Reissue Review: VARIOUS ARTISTS Warfare Noise
We here at Metal Injection don't review a lot of reissues – the upcoming Black Metal History Month aside – but there's a reason for that: most reissues consist of either a well-known album (that may or may not have even been out of print to begin with) trotted out for an encore with disposable bonus tracks, or – even worse – is being reissued with no additional bells and whistles whatsoever, just for the simple fact that the rights to the album changed hands and the new label has a financial incentive to treat the re-release as event-worthy… even if fans themselves are unlikely to see it that way.
Then you have something like Greyhaze's edition of the 1986 Brazilian thrash comp Warfare Noise. Now this is more fucking like it.
Full disclosure: this does in fact fall into the no frills example of a reissue that I scoffed at earlier, with the notable exception that you've never heard of this fucking album, have you?. The "big" name here, of course, is Sarcófago, who score three tracks to the rest of the bands' two. Of that trio, only "Satanas" would appear (in cleaned up form) on 1987's career-defining debut, I.N.R.I. "The Black Vomit" is a classic, oft-covered Sarcófago track, of course, but by the time it was officially released on 1991's The Laws of Scourge the band had morphed into a cleaner, much more technically adept group, so comparing the two renditions is akin to the difference between early Bathory and Arise-era Sepultura.
That said, with all due respect to Sarcófago the more thrilling discoveries here are the lesser known bands, and for my money Mutilator's "Nuclear Holocaust" is not only the best cut on this admittedly stacked compilation, but one of the more unsung classics from the mid-80's thrash scene in general.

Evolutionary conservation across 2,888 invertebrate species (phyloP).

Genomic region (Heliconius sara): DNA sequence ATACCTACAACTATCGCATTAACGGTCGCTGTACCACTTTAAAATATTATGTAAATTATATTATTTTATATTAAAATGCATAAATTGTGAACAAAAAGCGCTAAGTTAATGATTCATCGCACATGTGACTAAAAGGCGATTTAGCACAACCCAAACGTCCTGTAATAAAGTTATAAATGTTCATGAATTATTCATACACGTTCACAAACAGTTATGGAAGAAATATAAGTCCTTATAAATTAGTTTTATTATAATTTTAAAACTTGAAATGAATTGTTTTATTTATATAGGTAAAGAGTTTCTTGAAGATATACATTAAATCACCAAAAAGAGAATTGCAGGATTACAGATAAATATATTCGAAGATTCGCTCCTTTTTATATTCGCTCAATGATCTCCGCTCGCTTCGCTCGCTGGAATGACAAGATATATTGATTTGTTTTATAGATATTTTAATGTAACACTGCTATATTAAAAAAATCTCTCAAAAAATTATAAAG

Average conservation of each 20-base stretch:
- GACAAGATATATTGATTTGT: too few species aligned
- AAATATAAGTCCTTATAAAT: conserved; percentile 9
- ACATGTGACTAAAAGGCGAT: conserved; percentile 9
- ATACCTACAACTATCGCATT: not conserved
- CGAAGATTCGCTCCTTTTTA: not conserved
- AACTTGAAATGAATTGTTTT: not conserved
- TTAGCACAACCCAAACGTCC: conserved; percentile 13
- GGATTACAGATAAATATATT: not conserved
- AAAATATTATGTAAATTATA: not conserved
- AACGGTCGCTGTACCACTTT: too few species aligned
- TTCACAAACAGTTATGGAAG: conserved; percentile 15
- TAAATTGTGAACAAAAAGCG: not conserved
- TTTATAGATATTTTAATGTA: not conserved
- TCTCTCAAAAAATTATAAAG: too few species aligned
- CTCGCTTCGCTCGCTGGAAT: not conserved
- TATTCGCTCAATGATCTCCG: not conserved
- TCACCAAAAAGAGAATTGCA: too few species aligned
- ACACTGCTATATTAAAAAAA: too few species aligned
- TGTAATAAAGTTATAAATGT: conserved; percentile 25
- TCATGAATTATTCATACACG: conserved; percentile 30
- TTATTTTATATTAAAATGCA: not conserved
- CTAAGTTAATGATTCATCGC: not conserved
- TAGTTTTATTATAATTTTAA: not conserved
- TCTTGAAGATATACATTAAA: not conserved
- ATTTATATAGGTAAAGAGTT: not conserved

Chakal owns the first two tracks here, and show themselves to be – in spite of their historical obscurity – nearly the equal of the more well-known Sarcófago. The only real blemish is the sloppy-in-a-bad-way soloing on "Mr. Jesus Christ", which is all the more odd considering the more-than-capable soloing on their other contribution, "Cursed Cross".
Finally we have Holocausto, who operate in that proto-black metal grey zone that's still identifiably thrash but well on its way to anticipating the likes of Mayhem. I'd say if they remind me of anyone it's probably early Bulldozer rather than their fellow countryment represented here.
According to the Metal Archives there were two more volumes released in 1988 and 1990, sporting the likes of other Brazilian thrash obscurities like Witchhammer, Razeforce, Megathrash and – no relation – Mayhem. It's your sworn duty as a professed metal fan to spring for this first volume so Greyhaze can afford to reissue the other two. With the exception of Sarcófago very little of this material was re-recorded for each band's respective debut albums, and even though they're technically demos it's that kind of well-recorded yet sloppy vibe that modern neo-thrash bands go out of their way to replicate.